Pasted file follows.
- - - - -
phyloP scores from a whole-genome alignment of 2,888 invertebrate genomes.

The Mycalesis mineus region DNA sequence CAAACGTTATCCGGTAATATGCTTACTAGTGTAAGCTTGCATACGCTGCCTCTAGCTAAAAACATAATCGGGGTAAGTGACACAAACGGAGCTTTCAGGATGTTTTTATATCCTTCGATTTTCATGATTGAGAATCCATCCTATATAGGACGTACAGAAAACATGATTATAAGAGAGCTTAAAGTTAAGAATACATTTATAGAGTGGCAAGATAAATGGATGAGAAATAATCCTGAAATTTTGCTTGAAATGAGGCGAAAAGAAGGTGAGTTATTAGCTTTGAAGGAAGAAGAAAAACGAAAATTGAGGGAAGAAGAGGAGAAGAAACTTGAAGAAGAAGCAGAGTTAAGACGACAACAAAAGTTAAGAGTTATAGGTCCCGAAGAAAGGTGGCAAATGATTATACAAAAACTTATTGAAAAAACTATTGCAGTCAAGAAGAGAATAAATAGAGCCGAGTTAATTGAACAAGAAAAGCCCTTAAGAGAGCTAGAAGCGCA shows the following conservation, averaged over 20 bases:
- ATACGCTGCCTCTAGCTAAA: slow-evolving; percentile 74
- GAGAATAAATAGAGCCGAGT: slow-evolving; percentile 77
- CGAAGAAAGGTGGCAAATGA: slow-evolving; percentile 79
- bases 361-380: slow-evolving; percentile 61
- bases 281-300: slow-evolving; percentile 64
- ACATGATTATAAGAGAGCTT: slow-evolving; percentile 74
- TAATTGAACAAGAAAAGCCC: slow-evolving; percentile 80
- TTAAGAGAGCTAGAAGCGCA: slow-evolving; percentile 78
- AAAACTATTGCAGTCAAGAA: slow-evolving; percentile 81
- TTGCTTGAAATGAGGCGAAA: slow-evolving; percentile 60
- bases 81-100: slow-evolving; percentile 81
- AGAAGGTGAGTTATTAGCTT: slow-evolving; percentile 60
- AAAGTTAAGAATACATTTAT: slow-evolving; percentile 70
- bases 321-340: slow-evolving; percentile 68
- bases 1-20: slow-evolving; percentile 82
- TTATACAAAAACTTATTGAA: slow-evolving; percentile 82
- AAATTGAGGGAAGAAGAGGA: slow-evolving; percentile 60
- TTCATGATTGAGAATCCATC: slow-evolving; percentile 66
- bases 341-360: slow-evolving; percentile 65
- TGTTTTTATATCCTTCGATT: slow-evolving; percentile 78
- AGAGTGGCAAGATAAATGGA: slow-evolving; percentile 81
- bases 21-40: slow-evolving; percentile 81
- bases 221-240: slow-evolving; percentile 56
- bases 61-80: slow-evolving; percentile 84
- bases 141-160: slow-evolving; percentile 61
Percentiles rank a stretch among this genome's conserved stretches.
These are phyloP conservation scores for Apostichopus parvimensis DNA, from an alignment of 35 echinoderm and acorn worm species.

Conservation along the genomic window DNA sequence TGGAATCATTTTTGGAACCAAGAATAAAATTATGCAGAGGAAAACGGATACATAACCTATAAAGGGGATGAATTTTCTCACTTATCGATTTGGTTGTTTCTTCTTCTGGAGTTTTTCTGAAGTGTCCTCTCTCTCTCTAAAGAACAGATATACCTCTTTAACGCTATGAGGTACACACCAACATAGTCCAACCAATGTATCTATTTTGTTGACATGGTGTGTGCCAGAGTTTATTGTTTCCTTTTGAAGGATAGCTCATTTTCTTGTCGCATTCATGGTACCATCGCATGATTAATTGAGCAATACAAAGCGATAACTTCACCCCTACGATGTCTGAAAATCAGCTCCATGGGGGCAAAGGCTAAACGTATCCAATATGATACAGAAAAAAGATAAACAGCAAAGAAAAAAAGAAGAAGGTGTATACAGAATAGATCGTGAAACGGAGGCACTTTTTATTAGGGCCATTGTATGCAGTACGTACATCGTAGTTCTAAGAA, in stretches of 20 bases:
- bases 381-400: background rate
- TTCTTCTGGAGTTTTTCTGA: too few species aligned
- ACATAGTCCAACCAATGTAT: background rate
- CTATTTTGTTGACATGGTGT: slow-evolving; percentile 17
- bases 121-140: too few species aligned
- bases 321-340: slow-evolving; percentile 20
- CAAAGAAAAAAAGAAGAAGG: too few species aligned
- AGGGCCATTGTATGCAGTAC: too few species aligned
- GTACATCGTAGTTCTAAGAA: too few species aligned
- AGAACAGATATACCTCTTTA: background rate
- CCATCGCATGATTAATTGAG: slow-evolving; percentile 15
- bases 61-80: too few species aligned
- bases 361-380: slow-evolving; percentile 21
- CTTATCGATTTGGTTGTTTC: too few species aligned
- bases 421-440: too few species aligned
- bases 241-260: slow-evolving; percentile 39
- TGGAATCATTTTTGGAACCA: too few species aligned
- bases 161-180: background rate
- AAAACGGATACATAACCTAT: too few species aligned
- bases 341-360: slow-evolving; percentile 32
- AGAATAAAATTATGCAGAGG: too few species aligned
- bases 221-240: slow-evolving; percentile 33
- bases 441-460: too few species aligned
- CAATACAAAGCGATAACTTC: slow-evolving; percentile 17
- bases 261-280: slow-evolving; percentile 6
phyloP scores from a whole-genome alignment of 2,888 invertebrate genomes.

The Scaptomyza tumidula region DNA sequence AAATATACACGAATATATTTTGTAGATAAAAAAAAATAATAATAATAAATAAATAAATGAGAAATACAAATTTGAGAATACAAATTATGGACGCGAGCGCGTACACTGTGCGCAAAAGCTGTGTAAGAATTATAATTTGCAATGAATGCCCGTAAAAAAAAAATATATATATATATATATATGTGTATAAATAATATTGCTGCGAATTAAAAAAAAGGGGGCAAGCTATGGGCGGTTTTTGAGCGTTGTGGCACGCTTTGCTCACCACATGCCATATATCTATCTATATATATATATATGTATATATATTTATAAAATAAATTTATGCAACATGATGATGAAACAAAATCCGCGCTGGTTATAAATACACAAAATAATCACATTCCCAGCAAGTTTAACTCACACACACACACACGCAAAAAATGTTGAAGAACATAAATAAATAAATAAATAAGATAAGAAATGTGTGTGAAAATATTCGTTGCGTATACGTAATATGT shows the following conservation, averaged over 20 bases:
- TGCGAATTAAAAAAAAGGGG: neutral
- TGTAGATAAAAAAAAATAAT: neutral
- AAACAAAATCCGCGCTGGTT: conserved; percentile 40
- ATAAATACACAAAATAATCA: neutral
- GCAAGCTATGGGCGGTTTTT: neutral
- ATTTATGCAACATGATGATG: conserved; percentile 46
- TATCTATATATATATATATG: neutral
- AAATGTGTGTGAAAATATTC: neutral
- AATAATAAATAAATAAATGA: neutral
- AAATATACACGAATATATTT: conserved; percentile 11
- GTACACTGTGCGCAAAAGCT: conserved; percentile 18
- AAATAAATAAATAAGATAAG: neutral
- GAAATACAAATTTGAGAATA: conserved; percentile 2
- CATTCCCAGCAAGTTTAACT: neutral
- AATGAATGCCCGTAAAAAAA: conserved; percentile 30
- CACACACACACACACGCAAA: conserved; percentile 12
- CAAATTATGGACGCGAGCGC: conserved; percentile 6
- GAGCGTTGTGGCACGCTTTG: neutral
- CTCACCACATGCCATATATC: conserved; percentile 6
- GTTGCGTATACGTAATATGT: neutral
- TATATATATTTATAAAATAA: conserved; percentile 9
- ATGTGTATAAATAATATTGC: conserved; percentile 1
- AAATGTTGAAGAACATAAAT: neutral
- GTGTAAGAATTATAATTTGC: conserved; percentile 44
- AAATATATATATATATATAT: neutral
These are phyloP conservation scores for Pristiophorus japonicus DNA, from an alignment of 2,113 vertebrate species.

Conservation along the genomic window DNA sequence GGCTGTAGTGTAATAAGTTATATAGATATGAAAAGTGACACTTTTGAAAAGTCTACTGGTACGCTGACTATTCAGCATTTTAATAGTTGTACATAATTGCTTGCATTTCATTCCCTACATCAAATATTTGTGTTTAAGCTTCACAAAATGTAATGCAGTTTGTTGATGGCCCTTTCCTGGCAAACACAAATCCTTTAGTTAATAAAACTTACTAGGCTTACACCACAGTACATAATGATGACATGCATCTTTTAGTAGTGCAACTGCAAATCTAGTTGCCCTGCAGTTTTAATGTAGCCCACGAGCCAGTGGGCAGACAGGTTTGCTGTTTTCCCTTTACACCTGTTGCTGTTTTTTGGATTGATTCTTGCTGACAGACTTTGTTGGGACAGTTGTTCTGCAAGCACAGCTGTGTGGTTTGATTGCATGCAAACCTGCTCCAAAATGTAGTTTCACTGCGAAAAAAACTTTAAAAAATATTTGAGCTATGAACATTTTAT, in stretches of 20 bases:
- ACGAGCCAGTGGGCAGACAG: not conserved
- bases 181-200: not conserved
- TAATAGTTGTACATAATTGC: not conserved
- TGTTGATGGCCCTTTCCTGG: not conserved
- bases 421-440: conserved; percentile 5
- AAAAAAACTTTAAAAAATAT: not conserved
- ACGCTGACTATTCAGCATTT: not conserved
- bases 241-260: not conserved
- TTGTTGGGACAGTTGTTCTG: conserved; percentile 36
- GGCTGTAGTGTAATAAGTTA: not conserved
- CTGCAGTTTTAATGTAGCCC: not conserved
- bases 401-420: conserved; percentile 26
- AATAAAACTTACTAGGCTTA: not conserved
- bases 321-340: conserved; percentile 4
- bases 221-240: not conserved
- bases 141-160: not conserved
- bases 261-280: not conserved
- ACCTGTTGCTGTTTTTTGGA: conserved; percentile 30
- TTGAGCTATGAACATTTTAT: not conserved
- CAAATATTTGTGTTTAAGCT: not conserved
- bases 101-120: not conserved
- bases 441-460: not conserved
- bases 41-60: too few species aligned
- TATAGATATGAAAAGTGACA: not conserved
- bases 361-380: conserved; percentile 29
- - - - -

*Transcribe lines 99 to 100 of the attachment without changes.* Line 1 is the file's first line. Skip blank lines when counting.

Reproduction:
- bases 221-240: not conserved
- bases 141-160: not conserved